When it comes to chasing your dreams, you don’t always have a pack of supporters racing alongside you. We’ve all felt alone in this world of 6 billion at one point or another. Fortunately, we always seem to find someone who shares our interests and doesn’t mind tagging along. Berenice Abbott (1898-1991)was one such dreamer. She made things happen with or without a support system. As a result of her tunnel vision she captured the city of New York in a way that cannot be duplicated.
Journalism was Berenice’s initial artistic love. She made her way to New York’s Greenwich Village with some of her pals from Ohio State University to begin her career. She shared a place with writer Djuna Barnes, philosopher Kenneth Burke, and critic Malcolm Cowley. A crew of creatives! It didn’t take very long for Berenice to become inspired by the city. She shifted her interest from writing to theatre and sculpture.
In 1921, Europe because Berenice’s temporary home. She spent two years between Berlin and Paris studying sculpture. She also contributed poetry to Transition, a literary journal published in Paris. While in limbo between written and visual art, friend Emmanuel Radnitzky (also known as Man Ray) hired Berenice to be his personal darkroom assistant at his portrait studio. Ray was proud of his pupil and let her use his studio to take pictures of her own. In 1926 Berenice opened her own studio and held her first solo exhibition.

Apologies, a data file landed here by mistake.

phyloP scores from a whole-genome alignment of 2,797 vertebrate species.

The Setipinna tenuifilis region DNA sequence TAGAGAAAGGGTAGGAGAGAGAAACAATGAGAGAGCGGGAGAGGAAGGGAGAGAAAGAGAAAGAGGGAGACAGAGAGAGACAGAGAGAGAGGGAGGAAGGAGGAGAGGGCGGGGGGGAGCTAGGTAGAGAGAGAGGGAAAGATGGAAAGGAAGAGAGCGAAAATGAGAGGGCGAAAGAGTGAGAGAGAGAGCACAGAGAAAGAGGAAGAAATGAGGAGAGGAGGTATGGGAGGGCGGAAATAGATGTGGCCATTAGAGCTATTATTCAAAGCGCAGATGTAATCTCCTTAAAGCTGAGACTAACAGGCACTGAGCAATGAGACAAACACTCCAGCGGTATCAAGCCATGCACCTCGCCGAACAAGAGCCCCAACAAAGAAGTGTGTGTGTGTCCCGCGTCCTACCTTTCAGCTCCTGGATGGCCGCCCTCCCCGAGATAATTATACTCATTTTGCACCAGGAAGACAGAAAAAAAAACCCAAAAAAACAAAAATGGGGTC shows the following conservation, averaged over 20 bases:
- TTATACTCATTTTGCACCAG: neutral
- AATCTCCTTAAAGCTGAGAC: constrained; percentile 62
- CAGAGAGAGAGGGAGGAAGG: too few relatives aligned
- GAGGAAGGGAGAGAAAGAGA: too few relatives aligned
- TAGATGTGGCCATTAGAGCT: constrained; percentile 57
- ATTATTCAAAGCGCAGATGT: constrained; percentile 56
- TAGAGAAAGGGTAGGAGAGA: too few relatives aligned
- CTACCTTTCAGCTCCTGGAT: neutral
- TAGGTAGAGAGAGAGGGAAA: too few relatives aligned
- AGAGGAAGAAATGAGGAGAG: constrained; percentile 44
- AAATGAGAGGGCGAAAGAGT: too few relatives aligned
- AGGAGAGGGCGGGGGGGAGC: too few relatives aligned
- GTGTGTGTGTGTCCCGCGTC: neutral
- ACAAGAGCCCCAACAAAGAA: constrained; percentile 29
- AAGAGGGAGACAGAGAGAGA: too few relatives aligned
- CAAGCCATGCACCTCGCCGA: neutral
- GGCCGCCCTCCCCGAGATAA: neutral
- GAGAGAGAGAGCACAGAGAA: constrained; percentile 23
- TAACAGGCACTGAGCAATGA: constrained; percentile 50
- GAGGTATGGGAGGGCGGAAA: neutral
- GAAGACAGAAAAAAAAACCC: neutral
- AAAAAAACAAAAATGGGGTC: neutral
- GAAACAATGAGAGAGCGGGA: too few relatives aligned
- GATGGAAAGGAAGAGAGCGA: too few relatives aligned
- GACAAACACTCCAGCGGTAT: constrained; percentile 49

‘I took to photography like a duck to water. I never wanted to do anything else.’ -Berenice Abbott
Man Ray also introduced Berenice to her idol, Eugène Atget. She admired Atget’s style of photography. She was moved by how he captured the city as is. Unedited. In 1929 Berenice returned to NYC to find a publisher for his photos. Mr. Atget had passed on, but Berenice wanted his legacy to live on. Well, the visit turned into the rekindling of a flame.
Berenice set to follow in Eugène’s footsteps and document her city how she saw it. She was a part of the straight photography movement. This movement was adamant about photos being unmanipulated. She immediately returned to Paris, packed her things, closed her studio, and took it back to the Apple.
Berenice dedicated her time and camera to New York City for six years. It had to be a bittersweet time for her because she was doing what she loved but had no support. Organizations such as the Museum of the City of New York, the Guggenheim Foundation, friends, and family refused to provide Berenice with any type of monetary help. To keep her head above water she accepted a commercial gig as a photographer for Fortune and taught at the New School of Social Research.
In 1935, Berenice applied to what became the Federal Art Project. Her application was accepted and she was the only photographer assigned a staff to her own project. She was the head honcho. The FAP gave Berenice a salary of $145 a month, a 1930 Ford Sport Roadster, they even provided her with two new cameras. She got her break!
Outside of photography, Berenice was in inventor. A few of her creations included a distortion easel, which distorted images being developed, and the telescopic lighting pole (now known as the autopole), to which lights can be attached at any level. She sold her items in her boutique, ‘House of Photography.’ Thanks to poor marketing the store quickly lost money and closed.
Berenice Abbott pursued her idea of happiness and finally attained it. Although she didn’t always have someone to back her up, she kept doing what she loved. Berenice’s photography is some of my favorite. You guys know I’m a sucker for black and white photography as is. You can own much of her work without a hefty pricetag by purchasing Changing New York, a book of Berenice’s photographs. I’m on my way to Barnes & Noble NOW!
Image Layout: Phaymiss
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